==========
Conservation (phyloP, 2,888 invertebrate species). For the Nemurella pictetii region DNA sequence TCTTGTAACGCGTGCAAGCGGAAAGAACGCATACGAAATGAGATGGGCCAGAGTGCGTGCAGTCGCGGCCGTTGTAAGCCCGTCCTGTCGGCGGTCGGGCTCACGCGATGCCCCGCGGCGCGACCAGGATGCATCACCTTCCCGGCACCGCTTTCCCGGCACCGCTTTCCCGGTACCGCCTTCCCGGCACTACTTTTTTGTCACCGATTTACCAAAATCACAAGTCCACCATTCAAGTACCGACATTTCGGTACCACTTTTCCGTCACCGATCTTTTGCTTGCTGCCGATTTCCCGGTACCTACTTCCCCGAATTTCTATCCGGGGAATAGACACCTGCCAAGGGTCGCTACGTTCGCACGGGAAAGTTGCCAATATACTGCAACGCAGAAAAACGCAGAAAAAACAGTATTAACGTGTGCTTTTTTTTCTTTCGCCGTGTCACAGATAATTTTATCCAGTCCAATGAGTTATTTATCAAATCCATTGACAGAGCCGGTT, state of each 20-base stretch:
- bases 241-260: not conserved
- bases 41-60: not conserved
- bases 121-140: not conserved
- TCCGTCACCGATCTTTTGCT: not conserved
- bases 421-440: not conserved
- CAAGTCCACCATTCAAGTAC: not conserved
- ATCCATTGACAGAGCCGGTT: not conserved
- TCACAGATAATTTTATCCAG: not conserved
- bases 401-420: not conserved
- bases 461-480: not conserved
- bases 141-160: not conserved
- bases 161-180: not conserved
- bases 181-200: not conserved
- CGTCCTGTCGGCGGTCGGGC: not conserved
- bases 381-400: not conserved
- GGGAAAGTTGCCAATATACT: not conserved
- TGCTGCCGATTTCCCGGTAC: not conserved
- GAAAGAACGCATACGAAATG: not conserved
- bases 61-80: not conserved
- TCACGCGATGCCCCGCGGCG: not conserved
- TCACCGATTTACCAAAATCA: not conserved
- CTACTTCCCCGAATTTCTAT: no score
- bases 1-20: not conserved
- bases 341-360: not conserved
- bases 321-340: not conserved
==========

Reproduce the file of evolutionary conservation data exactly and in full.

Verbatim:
Conservation (phyloP, 2,888 invertebrate species). For the Nemurella pictetii region DNA sequence TCTTGTAACGCGTGCAAGCGGAAAGAACGCATACGAAATGAGATGGGCCAGAGTGCGTGCAGTCGCGGCCGTTGTAAGCCCGTCCTGTCGGCGGTCGGGCTCACGCGATGCCCCGCGGCGCGACCAGGATGCATCACCTTCCCGGCACCGCTTTCCCGGCACCGCTTTCCCGGTACCGCCTTCCCGGCACTACTTTTTTGTCACCGATTTACCAAAATCACAAGTCCACCATTCAAGTACCGACATTTCGGTACCACTTTTCCGTCACCGATCTTTTGCTTGCTGCCGATTTCCCGGTACCTACTTCCCCGAATTTCTATCCGGGGAATAGACACCTGCCAAGGGTCGCTACGTTCGCACGGGAAAGTTGCCAATATACTGCAACGCAGAAAAACGCAGAAAAAACAGTATTAACGTGTGCTTTTTTTTCTTTCGCCGTGTCACAGATAATTTTATCCAGTCCAATGAGTTATTTATCAAATCCATTGACAGAGCCGGTT, state of each 20-base stretch:
- bases 241-260: not conserved
- bases 41-60: not conserved
- bases 121-140: not conserved
- TCCGTCACCGATCTTTTGCT: not conserved
- bases 421-440: not conserved
- CAAGTCCACCATTCAAGTAC: not conserved
- ATCCATTGACAGAGCCGGTT: not conserved
- TCACAGATAATTTTATCCAG: not conserved
- bases 401-420: not conserved
- bases 461-480: not conserved
- bases 141-160: not conserved
- bases 161-180: not conserved
- bases 181-200: not conserved
- CGTCCTGTCGGCGGTCGGGC: not conserved
- bases 381-400: not conserved
- GGGAAAGTTGCCAATATACT: not conserved
- TGCTGCCGATTTCCCGGTAC: not conserved
- GAAAGAACGCATACGAAATG: not conserved
- bases 61-80: not conserved
- TCACGCGATGCCCCGCGGCG: not conserved
- TCACCGATTTACCAAAATCA: not conserved
- CTACTTCCCCGAATTTCTAT: no score
- bases 1-20: not conserved
- bases 341-360: not conserved
- bases 321-340: not conserved